Dam Induced Flood Disaster · Dams · Disasters · Himachal Pradesh · Himalayas

Kinnaur in crisis; Sheer Negligence in hydro projects claiming lives. Who is accountable?

Above: Entirely destabilised house next to 100 MW Sorang HEP transmission lines Photo: Sumit Mahar

Immediate Press Statement from Himdhara 02/12/15

In the last two weeks a half a dozen lives have been lost in the Kinnaur region alone in three separate incidents that have one thing in common – accidents at hydropower project sites. The first event took place in Burang village on the 18th of November 2015 where a penstock pipe burst of the 100 MW Sorang Hydro-electric project led to the death of three people. On 29th November, two labourers died in blasting operations in the 450 MW Shongthong Karchham project, some others were seriously injured. And on the same day in the Bhabha Valley, a young teacher lost her life in a landslide that occurred in the area. Continue reading “Kinnaur in crisis; Sheer Negligence in hydro projects claiming lives. Who is accountable?”

Small Hydro

Kharadi in Yamuna Basin: when Small Hydro unleashes big destruction

Beyond Barkot (first small urban town on Yamuna river) Yamuna Valley opens into Ranwai Ghati, inhabited  by typical mountain community. Kharadi is one such place located 12 KM farther from Barkot on National Highway (NH) 123 in Uattarkashi district. The small marketplace but major ‘Char Dham’ pilgrim’s halting point 35 KM before the Yamnotri Shrine is divided into three parts (Upper, Middle and Lower Kharadi).   Kharadi still cherishes much of the fast vanishing pristine charms and hardships of hill life. Notably, the word Kharadi itself is derived from ‘Kharad’ a traditional skill of harnessing kinetic energy of water to produce wooden products. Continue reading “Kharadi in Yamuna Basin: when Small Hydro unleashes big destruction”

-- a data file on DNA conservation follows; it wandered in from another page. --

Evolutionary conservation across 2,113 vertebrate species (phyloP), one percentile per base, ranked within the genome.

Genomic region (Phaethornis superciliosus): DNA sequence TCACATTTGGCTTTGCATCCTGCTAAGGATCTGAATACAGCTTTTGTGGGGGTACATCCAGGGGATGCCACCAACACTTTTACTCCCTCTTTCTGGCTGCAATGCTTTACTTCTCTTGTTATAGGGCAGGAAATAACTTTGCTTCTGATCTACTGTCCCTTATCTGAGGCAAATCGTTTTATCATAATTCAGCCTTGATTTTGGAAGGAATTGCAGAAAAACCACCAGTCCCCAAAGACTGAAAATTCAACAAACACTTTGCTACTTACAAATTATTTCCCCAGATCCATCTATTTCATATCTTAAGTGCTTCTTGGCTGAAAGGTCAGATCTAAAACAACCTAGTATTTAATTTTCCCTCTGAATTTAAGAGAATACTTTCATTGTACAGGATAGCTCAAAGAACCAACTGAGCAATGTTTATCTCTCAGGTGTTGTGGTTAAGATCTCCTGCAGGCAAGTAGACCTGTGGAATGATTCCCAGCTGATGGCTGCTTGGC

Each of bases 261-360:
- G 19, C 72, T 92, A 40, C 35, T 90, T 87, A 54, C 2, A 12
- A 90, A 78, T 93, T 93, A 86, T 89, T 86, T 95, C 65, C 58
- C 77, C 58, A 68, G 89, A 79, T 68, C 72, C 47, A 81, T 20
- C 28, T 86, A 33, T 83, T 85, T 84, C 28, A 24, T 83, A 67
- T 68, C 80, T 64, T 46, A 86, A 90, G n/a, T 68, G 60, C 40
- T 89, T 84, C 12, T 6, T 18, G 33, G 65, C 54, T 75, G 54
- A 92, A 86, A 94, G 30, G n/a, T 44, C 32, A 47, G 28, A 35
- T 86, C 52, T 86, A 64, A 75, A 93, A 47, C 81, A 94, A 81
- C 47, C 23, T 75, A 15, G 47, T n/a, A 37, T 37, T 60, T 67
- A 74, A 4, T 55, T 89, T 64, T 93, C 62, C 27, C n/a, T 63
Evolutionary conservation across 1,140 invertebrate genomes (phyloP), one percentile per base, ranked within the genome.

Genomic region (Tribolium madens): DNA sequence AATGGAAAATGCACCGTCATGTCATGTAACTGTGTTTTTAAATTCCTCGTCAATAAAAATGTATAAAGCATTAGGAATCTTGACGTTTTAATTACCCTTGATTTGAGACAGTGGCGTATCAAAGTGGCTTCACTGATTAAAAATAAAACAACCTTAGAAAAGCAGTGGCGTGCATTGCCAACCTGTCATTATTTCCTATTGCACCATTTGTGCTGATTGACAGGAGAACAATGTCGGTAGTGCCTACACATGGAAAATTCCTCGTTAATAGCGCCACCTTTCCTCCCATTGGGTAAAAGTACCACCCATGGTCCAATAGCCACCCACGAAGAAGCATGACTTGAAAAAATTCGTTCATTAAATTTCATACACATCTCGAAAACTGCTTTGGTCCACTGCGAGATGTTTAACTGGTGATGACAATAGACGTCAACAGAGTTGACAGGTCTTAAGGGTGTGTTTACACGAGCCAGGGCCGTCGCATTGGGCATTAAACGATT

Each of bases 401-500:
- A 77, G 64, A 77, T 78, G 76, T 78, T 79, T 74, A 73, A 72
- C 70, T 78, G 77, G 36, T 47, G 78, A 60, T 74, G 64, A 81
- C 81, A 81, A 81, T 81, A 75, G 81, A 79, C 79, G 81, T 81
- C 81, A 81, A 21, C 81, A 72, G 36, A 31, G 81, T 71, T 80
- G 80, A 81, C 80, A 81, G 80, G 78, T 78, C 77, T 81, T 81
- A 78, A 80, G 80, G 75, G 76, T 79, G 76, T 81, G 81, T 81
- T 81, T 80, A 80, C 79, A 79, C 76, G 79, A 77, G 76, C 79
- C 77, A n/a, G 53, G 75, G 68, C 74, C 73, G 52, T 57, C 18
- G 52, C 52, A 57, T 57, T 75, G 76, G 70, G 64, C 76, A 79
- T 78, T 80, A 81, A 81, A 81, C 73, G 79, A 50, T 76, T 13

Dams

Why the Srinagar Hydro Electric Project continues to remain a threat

Warning Board by the impounded Alaknanda river at Dhari Devi temple, Srinagar (Photo by Author taken on 05.05.2015)
Warning Board by the impounded Alaknanda river at Dhari Devi temple, Srinagar                                                     (Photo by Author taken on 05.05.2015)

 

Srinagar of my thought A recent trip to Srinagar, Pauri Garhwal was educative and eventful. Myself belonging to border areas of Pauri District, I had heard village people often talking of Srinagar in casual conversation. During summer vacation, I would think of travelling to native village via Srinagar but could never explore the route. Watching snaps of Pauri and Almora towns, I imagined of Srinagar town on similar lines as a cascade cluster of modern buildings. In June 2013, the town was in news since an infuriated Alaknanda River waters had engulfed it. Continue reading “Why the Srinagar Hydro Electric Project continues to remain a threat”